Be Still . . .
Devotionals for Daily Living ©
After six days Jesus took with him Peter, James and John the brother of James, and led them up a high mountain by themselves. There he was transfigured before them. His face shone like the sun, and his clothes became as white as the light. Just then there appeared before them Moses and Elijah, talking with Jesus.
Peter said to Jesus, “Lord, it is good for us to be here. If you wish, I will put up three shelters–one for you, one for Moses and one for Elijah.”
While he was still speaking, a bright cloud enveloped them, and a voice from the cloud said, “This is my Son, whom I love; with him I am well pleased. Listen to him!”
When the disciples heard this, they fell facedown to the ground, terrified. But Jesus came and touched them. “Get up,” he said. “Don’t be afraid.” When they looked up, they saw no one except Jesus.
(Matthew 17:1-8 (NIV))
When they looked up, they saw no one except Jesus!
Think about that statement.
Peter, James and John were Jewish. The core of the Jewish faith hinges upon what God did through Moses and Elijah. Peter, James and John were probably awe struck. The men whom God used to lay the foundations of what they had been taught all of their lives were standing supernaturally right in front of them. They wanted to commemorate this moment. They wanted to be able to have a place where they could relive this very moment.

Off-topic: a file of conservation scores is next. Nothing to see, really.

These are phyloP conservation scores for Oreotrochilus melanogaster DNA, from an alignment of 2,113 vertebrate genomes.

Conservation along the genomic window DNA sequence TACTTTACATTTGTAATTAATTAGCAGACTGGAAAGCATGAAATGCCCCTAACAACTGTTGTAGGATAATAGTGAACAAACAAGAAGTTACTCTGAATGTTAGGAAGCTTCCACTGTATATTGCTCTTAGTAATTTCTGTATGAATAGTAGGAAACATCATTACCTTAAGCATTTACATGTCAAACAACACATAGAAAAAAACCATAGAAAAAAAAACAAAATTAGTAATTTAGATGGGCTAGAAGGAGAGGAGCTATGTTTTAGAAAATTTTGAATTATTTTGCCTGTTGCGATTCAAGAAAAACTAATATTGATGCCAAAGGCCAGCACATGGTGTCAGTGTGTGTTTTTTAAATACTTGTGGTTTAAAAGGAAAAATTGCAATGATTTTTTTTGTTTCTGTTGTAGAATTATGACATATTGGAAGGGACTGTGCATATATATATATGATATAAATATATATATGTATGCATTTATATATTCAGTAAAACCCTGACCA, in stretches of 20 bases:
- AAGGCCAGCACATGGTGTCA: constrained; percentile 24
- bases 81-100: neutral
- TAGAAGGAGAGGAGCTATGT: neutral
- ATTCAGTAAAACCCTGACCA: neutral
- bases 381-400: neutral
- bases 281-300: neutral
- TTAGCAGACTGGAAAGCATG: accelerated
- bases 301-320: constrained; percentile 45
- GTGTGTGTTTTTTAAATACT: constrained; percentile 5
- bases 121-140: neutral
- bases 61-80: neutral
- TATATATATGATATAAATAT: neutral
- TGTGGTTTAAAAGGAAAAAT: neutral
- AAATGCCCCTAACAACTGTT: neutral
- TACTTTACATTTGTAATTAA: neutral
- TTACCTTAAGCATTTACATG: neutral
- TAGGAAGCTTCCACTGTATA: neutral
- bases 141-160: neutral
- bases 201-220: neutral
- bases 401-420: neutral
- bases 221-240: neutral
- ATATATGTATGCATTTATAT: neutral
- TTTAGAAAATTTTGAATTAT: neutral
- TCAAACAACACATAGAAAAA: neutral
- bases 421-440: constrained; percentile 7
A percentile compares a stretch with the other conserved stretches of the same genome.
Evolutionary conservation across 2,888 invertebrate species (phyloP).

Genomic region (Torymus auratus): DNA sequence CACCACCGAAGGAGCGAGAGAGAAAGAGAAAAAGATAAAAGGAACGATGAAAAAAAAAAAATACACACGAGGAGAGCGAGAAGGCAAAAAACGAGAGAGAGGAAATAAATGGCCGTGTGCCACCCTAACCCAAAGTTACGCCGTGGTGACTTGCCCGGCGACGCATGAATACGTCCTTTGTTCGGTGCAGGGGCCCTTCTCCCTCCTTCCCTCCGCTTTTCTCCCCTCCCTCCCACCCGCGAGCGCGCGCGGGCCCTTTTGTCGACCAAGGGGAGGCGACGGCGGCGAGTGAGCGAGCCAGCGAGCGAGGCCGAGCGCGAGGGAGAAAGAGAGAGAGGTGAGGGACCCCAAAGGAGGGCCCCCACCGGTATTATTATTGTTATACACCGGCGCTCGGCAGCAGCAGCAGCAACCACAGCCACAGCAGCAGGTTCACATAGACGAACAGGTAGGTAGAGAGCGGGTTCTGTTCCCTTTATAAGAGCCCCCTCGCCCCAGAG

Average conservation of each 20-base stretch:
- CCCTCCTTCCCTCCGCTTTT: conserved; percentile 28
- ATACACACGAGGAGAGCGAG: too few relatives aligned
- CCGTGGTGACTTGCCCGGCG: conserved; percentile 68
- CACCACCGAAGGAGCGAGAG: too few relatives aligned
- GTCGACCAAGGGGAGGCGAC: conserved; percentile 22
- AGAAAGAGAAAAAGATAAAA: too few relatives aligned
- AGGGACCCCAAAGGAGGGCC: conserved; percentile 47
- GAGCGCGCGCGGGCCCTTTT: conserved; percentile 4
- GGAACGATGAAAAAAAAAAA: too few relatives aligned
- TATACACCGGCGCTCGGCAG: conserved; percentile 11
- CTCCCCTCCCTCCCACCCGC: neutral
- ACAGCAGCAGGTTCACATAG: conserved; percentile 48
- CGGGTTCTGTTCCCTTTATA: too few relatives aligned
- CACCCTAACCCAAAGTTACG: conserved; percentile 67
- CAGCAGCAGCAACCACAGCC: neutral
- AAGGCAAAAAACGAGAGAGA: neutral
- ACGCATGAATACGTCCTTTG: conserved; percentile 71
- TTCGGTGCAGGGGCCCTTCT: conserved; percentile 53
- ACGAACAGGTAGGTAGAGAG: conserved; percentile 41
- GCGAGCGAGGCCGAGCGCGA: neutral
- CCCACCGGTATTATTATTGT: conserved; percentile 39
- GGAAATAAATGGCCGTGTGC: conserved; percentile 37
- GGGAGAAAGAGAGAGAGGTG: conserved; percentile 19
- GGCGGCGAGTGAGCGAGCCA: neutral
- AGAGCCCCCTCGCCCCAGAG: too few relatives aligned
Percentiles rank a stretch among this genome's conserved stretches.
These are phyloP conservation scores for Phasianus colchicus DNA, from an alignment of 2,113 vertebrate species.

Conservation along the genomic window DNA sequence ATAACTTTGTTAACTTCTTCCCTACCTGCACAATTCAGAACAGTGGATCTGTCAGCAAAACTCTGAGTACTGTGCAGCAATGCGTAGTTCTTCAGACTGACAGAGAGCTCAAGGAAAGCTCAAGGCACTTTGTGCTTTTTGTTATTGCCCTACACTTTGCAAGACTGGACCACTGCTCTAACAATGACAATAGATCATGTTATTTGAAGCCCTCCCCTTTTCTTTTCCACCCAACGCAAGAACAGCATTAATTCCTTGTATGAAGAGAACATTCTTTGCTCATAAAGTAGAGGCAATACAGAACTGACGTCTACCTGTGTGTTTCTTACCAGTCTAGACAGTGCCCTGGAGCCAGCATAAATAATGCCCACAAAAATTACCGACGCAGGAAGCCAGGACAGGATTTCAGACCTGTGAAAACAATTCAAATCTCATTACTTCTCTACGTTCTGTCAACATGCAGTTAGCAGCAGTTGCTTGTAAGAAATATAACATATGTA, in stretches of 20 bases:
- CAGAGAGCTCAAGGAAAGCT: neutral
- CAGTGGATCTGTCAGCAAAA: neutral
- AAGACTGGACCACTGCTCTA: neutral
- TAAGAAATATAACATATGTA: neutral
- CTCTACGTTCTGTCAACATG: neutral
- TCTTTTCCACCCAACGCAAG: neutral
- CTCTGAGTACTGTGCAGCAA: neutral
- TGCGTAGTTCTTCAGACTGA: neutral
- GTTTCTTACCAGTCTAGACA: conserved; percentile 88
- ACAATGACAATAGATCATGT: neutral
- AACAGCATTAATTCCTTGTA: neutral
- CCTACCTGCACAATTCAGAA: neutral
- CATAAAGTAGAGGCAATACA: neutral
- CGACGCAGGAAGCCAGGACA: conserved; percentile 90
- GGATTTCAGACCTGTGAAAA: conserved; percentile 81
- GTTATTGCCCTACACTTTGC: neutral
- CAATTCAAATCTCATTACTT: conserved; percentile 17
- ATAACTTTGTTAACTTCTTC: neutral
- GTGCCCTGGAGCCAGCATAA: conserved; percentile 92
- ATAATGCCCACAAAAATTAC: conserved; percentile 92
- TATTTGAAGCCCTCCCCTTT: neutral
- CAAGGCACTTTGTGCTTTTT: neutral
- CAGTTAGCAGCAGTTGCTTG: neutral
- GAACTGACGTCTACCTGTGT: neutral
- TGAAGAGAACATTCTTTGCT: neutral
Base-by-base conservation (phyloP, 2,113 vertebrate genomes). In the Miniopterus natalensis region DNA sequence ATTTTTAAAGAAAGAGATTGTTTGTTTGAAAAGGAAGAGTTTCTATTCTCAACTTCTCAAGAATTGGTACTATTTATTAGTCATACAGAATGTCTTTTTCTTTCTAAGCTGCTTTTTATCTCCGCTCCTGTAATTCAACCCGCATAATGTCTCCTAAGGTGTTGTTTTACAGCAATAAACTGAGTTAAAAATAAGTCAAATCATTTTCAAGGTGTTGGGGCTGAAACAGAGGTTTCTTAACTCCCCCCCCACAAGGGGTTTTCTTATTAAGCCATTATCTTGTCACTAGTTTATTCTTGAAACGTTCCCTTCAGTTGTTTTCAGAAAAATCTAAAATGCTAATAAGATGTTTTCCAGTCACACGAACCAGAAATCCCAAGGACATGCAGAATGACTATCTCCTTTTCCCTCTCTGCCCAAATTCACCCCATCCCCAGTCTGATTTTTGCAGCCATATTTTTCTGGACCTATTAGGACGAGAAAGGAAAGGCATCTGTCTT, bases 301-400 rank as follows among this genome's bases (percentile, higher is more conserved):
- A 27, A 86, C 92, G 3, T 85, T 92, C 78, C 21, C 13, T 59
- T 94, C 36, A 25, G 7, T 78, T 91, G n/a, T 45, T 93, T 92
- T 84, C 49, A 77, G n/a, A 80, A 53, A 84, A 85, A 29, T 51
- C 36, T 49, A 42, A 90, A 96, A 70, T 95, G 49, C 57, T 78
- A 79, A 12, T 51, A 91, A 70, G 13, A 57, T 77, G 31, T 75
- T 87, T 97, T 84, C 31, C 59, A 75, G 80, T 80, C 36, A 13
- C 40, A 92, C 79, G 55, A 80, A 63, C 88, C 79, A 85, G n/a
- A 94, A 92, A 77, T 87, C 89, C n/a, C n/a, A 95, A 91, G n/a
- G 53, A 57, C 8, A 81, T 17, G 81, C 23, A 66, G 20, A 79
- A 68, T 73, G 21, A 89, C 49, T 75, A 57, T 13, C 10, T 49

Isn’t it interesting how these three men had spent several years with Jesus and this is the moment that probably made them truly aware of who He was and who He is. I love the symbolism of their faith traditions being overshadowed by Jesus. When they looked up, all that they saw was Jesus. Moses and Elijah were no where to be seen. Traditions can not save you.
Moses can’t offer salvation. Elijah can’t offer salvation. They brought God’s Law and His prophetic Word, but they can not bring salvation. That is available through only one source.
Moses and Elijah were only human. Jesus has a much higher authority as the Son of God. Only Jesus can save.
When you seek grace, mercy and salvation, whom do you see?